Thursday, December 9, 1999

Experts hear
tales of crystal
meth abuse

State and federal officials
brainstorm for solutions to
Hawaii's 'ice' problem

By Pat Omandam


In 1985, a highly addictive drug -- known as crank, speed or "ice" -- appeared in Hawaii and users found it gave them a powerful high that lasted for days.

Initially, Honolulu police admitted they didn't know much about this "poor man's cocaine," only that it was being distributed by local Filipino gangs in the mid-80s.

Today, crystal methamphetamine has become a significant drug problem in Hawaii that has substance abuse treatment experts, as well as federal and state government officials, brainstorming for solutions.

"It's insidious. It just kind of started as a very small problem, and all of a sudden it was everywhere," said Jane A. Taylor, practice and systems development director for the federal Center for Substance Abuse Treatment.

They say Hawaii probably has the worst crystal meth problem in the country.

Taylor, among those attending a regional conference on methamphetamine this week at the state Capitol, said yesterday that it is obvious the state has a big methamphetamine abuse problem that "puts Hawaii at the very top"

The availability of the powdered drug and the ease with which it can be converted to a smokable crystal form are among the reasons it has spread rapidly, she said.

"Methamphetamine is the drug of choice in Hawaii and the consequences of its use are having a detrimental effect on its population," said H. Westley Clark, director of the Center for Substance Abuse Treatment.

Honolulu police Lt. Michael Moses of the Narcotics/Vice Division said officials estimate there are 30,000 hard-core methamphetamine users here, and as many as three times that number are categorized as recreational users.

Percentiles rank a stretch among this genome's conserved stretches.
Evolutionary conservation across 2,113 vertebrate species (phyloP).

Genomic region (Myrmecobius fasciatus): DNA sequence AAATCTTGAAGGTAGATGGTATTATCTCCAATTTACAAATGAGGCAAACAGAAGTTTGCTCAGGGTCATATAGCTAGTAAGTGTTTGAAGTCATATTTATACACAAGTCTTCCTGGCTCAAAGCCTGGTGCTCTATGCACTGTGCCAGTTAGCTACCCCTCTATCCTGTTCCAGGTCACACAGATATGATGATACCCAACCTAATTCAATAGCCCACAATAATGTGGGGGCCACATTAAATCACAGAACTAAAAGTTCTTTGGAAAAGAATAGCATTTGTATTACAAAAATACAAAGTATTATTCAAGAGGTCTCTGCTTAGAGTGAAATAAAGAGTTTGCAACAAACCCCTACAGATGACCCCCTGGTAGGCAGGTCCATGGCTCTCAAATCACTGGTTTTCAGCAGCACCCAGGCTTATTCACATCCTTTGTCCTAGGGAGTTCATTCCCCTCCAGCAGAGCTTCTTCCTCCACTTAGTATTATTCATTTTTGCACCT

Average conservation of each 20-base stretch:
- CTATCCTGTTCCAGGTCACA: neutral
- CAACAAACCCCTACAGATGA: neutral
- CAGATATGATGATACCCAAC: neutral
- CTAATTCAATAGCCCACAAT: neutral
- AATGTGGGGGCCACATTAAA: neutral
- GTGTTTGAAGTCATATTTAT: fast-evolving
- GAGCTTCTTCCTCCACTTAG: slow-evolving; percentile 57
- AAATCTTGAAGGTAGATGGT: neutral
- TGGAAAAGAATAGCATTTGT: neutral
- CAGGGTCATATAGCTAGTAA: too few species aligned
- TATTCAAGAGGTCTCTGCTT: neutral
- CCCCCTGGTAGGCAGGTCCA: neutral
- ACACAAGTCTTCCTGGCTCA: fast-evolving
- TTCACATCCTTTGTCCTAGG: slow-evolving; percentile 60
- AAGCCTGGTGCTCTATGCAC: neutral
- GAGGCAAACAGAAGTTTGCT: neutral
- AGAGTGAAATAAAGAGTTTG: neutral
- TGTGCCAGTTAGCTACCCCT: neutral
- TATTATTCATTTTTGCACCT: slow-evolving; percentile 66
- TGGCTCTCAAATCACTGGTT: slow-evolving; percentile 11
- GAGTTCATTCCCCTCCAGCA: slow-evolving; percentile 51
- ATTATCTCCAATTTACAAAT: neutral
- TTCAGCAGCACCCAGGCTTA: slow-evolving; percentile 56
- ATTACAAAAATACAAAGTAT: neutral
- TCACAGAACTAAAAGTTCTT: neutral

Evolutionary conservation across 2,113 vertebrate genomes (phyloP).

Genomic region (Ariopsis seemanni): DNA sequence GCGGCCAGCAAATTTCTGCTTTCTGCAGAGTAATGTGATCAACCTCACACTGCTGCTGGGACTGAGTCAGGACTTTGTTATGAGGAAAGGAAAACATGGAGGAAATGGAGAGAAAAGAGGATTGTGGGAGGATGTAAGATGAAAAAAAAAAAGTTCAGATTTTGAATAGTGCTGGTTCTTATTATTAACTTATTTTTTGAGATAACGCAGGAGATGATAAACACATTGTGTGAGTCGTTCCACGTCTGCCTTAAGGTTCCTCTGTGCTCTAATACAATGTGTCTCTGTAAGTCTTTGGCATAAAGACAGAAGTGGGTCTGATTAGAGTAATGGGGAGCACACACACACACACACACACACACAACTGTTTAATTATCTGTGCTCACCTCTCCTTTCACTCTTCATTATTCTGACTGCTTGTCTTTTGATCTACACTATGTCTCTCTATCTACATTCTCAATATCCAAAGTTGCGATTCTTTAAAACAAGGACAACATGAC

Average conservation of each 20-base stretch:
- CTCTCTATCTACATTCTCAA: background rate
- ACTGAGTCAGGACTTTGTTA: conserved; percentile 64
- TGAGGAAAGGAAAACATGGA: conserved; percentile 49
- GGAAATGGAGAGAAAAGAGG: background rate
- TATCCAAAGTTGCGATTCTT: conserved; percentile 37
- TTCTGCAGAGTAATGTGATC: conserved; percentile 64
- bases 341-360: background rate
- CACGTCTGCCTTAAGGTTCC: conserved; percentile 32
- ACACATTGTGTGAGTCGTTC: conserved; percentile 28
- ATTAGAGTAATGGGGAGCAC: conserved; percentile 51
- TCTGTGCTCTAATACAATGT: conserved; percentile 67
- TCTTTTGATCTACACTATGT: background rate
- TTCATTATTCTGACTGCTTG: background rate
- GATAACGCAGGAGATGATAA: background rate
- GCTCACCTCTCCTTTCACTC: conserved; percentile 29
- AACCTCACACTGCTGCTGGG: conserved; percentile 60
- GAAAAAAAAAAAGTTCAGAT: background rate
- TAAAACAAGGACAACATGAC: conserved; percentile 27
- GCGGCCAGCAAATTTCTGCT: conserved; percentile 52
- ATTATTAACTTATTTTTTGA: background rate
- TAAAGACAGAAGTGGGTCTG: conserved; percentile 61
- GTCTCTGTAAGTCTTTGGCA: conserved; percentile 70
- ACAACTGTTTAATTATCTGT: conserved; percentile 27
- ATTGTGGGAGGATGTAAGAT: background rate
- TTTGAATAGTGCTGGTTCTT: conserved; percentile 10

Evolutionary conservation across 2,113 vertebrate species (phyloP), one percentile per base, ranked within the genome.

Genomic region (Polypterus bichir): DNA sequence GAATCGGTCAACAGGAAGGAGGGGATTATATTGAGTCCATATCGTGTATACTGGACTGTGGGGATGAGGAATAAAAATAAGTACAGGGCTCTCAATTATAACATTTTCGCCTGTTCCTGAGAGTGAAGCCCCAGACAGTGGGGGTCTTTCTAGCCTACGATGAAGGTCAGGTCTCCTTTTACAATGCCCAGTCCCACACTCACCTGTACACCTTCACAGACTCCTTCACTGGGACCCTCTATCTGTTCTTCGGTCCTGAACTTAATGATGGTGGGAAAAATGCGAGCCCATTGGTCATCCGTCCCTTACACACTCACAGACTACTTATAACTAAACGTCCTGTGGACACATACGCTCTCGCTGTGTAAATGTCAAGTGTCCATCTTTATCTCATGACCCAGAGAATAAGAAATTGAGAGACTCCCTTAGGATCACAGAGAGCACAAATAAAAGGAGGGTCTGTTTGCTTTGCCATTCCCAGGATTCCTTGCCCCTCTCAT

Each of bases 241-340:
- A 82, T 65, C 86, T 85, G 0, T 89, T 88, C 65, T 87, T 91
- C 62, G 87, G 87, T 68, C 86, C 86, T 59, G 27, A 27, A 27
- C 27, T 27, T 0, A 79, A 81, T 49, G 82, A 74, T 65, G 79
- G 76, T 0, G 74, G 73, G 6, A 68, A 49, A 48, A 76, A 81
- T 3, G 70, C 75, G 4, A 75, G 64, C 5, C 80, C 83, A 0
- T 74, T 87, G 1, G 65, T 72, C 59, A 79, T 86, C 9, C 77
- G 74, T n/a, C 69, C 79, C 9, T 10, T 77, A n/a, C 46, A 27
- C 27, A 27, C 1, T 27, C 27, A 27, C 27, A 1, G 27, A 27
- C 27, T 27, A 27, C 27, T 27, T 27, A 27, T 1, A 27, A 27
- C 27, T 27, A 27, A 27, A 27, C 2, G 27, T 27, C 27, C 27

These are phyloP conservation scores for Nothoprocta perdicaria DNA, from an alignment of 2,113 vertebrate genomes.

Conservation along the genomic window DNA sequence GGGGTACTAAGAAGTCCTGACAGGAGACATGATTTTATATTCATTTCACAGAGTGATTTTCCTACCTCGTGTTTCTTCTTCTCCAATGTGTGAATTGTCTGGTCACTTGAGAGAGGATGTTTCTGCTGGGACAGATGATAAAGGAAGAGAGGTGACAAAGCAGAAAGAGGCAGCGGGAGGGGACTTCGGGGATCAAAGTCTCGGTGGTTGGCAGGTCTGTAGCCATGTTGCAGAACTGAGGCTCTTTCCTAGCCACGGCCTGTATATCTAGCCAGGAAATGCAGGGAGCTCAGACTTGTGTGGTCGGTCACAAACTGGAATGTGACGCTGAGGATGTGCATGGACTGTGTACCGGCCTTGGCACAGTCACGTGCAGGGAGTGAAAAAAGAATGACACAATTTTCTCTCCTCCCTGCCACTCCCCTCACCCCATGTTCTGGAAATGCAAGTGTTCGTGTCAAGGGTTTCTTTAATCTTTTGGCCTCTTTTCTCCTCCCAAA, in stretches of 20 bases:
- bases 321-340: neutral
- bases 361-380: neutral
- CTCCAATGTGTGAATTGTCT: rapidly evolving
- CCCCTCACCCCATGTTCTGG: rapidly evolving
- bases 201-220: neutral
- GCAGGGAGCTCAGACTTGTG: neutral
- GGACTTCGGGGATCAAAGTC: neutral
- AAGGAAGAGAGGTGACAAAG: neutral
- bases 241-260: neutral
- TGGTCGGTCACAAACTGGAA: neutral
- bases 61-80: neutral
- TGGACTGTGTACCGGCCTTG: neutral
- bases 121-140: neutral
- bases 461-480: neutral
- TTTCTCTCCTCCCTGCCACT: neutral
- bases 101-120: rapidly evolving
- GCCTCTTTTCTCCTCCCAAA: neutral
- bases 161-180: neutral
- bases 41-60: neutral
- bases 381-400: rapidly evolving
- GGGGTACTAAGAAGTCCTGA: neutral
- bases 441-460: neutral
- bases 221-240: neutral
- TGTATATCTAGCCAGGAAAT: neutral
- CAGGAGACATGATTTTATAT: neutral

The number of deaths in Hawaii attributed to "ice" rose to 36 in 1997 from 11 in 1990.

Many recovering crystal meth addicts told a panel of experts that there is not enough long-term treatment available, and that more must be done to prevent children from trying the drug. Most who spoke identified themselves only by first names.

Sinesa, a junior at Campbell High School, has never tried "ice" but has seen it wreak havoc on her friends. The drug use has put them in the hospital and destroyed family relationships, she said.

A crystal meth addiction cost Frank his house, his car and his family. He thinks "ice" is the cause of much of the violent crimes being committed today.

"I believe this drug is just like cockroaches, infesting the entire island and bringing a lot of violence into the island," he said.

State Sen. Suzanne Chun Oakland (D, Liliha) said she will introduce two bills next legislative session to help recovering addicts.

The first would use money from the wine and beer tax and from DUI fines to create a fund for substance abuse treatment. The bill mandates that first- and second-time drug offenders be placed in substance abuse treatment rather than in jail, she said.

The other measure requires the health insurance industry to extend existing drug treatment coverage, which may cost it more initially but less in the long-run. Chun Oakland said the 30-day maximum coverage provided now is not long enough for addicts to make a full recovery.


The rap sheet on crystal methamphetamine in Hawaii, culled from the town hall meeting:

Bullet Appeared in Hawaii: 1985
Bullet How: Distributed by local gangs.
Bullet Origin: Japan, Korea, and the Philippines. Today, 90 percent comes from Mexico via California.
Bullet Conversion: Raw meth is converted into crystal form in makeshift labs. Police say the raw drug can be produced locally using over-the-counter drugs.
Bullet Street prices: Late 1980s, $7,000 an ounce. Today, $3,500 to $5,000 an ounce.
Bullet Potency: 90 to 100 percent pure when smoked. One gram can produce 10 to 15 "hits."
Bullet Health problems: High potency causes brain damage, and makes abusers psychotic, paranoid and schizophrenic.

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